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Dining In 1 minute 29 January 2019

5 Types Of Mandarin Oranges For Chinese New Year

Know more about the fruit that you will be exchanging during the upcoming slate of festive home visits.

Chinese New Year gift guide

Exchanging Mandarin oranges is a must during Chinese New Year. Originating from Southern China, the tradition of giving mandarin oranges is known as “song gam” in Cantonese. Coincidentally, it also means “giving gold”, which the luck-obsessed Chinese have used as a symbol of conferring prosperity and well wishes to the recipient.

With so many varieties of mandarin oranges lined up at fruit stalls, it can be confusing to pick the right tangerine. We take a look at five popular varieties of mandarin oranges and how to tell them apart.
Lukan
Lukan
1. Lukan

If you are exchanging Mandarin oranges, chances are that a pair of Lukan would end up in your palms. It is, afterall, the most popular variety of mandarin orange in Singapore.

Look Out For: Its skin is thin and slightly wrinkled, which makes it easy to peel. It is smaller than the Ponkan (see below). The zesty orange is sweet and juicy, and perks up the appetite with acidic and tangy notes. Flavour-wise, it is the most accessible type of orange.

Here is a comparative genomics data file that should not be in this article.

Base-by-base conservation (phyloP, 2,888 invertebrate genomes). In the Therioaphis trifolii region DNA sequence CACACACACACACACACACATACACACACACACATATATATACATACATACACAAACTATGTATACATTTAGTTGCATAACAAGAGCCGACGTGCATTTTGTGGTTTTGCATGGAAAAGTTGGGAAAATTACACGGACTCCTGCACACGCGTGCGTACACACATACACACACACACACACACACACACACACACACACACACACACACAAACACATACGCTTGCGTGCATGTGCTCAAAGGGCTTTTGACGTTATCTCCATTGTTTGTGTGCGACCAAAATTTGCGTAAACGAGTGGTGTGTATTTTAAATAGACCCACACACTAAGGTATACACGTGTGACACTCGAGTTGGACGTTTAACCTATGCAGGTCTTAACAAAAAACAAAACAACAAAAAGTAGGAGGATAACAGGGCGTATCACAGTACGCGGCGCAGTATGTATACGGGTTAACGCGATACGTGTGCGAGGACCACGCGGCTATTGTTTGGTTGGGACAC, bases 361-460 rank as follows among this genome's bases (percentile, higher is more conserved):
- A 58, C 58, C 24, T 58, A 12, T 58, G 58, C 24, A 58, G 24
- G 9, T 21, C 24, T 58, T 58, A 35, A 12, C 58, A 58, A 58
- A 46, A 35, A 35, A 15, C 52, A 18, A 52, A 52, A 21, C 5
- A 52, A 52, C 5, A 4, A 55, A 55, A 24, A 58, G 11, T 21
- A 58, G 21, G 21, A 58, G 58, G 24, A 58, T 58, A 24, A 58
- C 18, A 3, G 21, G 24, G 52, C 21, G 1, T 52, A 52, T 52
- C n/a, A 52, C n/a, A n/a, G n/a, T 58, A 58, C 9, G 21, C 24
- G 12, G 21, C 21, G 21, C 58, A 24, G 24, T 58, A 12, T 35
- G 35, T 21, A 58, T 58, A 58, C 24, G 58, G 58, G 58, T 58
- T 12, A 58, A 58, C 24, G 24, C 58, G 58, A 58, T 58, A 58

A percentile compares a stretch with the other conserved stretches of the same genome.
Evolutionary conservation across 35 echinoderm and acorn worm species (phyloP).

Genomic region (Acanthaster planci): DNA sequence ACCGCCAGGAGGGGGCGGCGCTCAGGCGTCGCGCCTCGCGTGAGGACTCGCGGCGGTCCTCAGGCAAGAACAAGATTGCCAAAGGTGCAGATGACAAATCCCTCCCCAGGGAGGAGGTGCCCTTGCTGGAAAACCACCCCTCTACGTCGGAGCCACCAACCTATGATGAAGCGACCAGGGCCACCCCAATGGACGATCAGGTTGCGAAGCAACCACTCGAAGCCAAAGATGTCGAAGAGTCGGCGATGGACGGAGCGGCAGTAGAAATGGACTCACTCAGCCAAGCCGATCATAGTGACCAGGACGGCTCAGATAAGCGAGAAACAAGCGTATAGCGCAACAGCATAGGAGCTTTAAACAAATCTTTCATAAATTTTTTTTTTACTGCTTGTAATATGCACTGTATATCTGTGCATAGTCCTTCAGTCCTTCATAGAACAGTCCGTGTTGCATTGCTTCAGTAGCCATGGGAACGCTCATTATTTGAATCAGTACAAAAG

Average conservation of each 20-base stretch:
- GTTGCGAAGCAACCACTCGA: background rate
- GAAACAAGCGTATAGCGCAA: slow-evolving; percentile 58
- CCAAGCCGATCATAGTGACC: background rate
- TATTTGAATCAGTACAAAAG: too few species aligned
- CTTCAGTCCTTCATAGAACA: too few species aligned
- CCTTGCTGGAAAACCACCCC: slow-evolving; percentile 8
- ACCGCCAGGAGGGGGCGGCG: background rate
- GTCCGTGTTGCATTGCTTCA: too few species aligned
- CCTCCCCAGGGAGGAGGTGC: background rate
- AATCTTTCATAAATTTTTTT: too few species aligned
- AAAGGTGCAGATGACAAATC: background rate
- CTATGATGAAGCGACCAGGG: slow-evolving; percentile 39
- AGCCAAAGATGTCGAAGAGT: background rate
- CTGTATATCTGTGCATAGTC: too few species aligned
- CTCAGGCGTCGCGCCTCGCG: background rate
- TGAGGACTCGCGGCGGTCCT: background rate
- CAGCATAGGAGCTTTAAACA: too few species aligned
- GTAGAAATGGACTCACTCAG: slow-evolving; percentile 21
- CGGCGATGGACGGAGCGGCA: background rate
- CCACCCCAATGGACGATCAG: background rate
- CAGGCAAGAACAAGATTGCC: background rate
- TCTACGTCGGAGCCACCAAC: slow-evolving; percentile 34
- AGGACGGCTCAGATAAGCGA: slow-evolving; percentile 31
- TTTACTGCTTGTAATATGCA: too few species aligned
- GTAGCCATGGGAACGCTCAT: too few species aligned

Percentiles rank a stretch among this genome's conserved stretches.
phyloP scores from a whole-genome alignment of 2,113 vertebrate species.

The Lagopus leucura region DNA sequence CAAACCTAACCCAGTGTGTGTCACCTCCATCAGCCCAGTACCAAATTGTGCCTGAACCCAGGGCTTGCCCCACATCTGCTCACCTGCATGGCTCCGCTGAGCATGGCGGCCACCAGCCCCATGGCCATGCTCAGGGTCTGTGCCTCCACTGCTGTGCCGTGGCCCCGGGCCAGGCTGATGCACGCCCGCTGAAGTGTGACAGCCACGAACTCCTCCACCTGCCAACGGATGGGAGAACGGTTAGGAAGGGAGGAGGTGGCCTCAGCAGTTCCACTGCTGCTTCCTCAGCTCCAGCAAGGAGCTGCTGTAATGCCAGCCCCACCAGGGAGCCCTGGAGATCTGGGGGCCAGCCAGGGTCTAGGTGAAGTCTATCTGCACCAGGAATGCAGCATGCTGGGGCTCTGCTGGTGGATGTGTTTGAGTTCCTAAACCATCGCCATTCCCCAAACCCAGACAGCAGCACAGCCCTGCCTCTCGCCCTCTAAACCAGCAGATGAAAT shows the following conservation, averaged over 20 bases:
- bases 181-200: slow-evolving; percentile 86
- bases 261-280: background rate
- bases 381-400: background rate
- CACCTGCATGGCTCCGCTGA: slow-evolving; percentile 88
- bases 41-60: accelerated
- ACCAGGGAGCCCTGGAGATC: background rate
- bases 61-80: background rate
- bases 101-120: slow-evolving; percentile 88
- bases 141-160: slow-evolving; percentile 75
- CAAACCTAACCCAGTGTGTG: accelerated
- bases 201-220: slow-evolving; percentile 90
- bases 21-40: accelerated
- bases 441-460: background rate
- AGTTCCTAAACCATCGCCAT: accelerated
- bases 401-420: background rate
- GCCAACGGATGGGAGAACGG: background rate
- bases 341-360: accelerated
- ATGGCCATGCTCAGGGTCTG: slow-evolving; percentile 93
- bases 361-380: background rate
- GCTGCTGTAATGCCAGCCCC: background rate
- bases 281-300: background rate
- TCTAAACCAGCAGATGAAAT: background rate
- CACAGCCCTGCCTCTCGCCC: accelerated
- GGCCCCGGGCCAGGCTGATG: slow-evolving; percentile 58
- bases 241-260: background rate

Ponkan
Ponkan
2. Ponkan

Those who are too impatient to peel their oranges should go for the Ponkan, which has puffy skin that makes tearing its skin skin a breeze.

Look Out For: The round mandarin-pomelo hybrid fruit boasts the smoothest “complexion” as its skin is almost wrinkle-free and shiny. Those with a sweeth tooth should pick this fruit as it is the sweetest of the lot and has a succulent texture. However, its sweetness can be overwhelming if you consume a few at one go.
Swatow
Swatow
3. Swatow

Named after its birthplace in Shantou city in Guangdong, China, this orange is for those who prefer something less sweet.

Look Out For: The Swatow stands out with its rougher, wrinkled and thicker skin, which is harder to peel. Its flesh is laced with chewy inner membranes and is known for being more tangy and sourish. These oranges can be kept well for around two weeks, making them highly suitable for festive decorations.
Kinno
Kinno
4. Kinno

Also known as Kinnow, this orange-pomelo hybrid variety is cultivated mainly in Pakistan and India. It has a slight oblate shape and is reddish-orange with a glossy sheen.

Look Out For: Those who enjoy full-bodied flavour should opt for the Kinno — it is big on sweet and tart flavours. However, it can be a hassle to eat the fruit as it contains a lot more seeds than other varieties.
5. Dekopon

Thanks to its distinctive bump on top, this name of this pear-shaped Japanese mandarin orange is a combination of the words, “deko” (bump in Japanese) and “pon”, which comes from the word “ponkan”. The fruit is a hybrid of kiyomi, an orange-tangerine hybrid, and ponkan by the Japanese government in the 1970s.

Look Out For: The Dekopon is often hailed as the most delicious mandarin orange as the seedless fruit is intensely sweet and tart and wafts with a beautiful fragrance. It is also one of the pricier oranges, as one Dekopon costs about $7.

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